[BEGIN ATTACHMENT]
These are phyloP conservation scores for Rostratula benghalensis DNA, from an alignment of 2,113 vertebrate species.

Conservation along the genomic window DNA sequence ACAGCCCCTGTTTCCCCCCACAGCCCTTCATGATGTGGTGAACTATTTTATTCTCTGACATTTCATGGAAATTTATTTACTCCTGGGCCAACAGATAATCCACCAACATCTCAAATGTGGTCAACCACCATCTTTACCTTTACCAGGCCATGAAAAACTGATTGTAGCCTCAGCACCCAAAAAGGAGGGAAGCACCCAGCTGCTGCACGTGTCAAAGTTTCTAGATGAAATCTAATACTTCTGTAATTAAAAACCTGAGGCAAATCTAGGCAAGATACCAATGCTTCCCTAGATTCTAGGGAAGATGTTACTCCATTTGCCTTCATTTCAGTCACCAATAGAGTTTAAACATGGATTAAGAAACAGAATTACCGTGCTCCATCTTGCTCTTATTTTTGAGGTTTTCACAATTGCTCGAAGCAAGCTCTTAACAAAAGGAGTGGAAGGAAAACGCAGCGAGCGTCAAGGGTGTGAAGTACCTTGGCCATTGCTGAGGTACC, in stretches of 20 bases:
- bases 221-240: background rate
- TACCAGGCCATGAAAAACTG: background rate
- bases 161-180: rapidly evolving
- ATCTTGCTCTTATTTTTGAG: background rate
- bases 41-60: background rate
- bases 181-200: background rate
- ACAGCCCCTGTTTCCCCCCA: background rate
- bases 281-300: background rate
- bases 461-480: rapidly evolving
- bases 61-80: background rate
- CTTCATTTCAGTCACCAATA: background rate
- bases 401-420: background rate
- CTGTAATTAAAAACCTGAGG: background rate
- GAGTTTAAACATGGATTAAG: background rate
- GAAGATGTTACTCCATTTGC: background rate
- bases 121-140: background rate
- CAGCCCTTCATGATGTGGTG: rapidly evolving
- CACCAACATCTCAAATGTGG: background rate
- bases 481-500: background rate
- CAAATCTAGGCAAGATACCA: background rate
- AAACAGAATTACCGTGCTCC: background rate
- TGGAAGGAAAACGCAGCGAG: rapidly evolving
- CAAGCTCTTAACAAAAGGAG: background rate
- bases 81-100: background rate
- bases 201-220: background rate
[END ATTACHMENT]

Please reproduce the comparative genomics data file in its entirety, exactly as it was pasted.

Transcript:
These are phyloP conservation scores for Rostratula benghalensis DNA, from an alignment of 2,113 vertebrate species.

Conservation along the genomic window DNA sequence ACAGCCCCTGTTTCCCCCCACAGCCCTTCATGATGTGGTGAACTATTTTATTCTCTGACATTTCATGGAAATTTATTTACTCCTGGGCCAACAGATAATCCACCAACATCTCAAATGTGGTCAACCACCATCTTTACCTTTACCAGGCCATGAAAAACTGATTGTAGCCTCAGCACCCAAAAAGGAGGGAAGCACCCAGCTGCTGCACGTGTCAAAGTTTCTAGATGAAATCTAATACTTCTGTAATTAAAAACCTGAGGCAAATCTAGGCAAGATACCAATGCTTCCCTAGATTCTAGGGAAGATGTTACTCCATTTGCCTTCATTTCAGTCACCAATAGAGTTTAAACATGGATTAAGAAACAGAATTACCGTGCTCCATCTTGCTCTTATTTTTGAGGTTTTCACAATTGCTCGAAGCAAGCTCTTAACAAAAGGAGTGGAAGGAAAACGCAGCGAGCGTCAAGGGTGTGAAGTACCTTGGCCATTGCTGAGGTACC, in stretches of 20 bases:
- bases 221-240: background rate
- TACCAGGCCATGAAAAACTG: background rate
- bases 161-180: rapidly evolving
- ATCTTGCTCTTATTTTTGAG: background rate
- bases 41-60: background rate
- bases 181-200: background rate
- ACAGCCCCTGTTTCCCCCCA: background rate
- bases 281-300: background rate
- bases 461-480: rapidly evolving
- bases 61-80: background rate
- CTTCATTTCAGTCACCAATA: background rate
- bases 401-420: background rate
- CTGTAATTAAAAACCTGAGG: background rate
- GAGTTTAAACATGGATTAAG: background rate
- GAAGATGTTACTCCATTTGC: background rate
- bases 121-140: background rate
- CAGCCCTTCATGATGTGGTG: rapidly evolving
- CACCAACATCTCAAATGTGG: background rate
- bases 481-500: background rate
- CAAATCTAGGCAAGATACCA: background rate
- AAACAGAATTACCGTGCTCC: background rate
- TGGAAGGAAAACGCAGCGAG: rapidly evolving
- CAAGCTCTTAACAAAAGGAG: background rate
- bases 81-100: background rate
- bases 201-220: background rate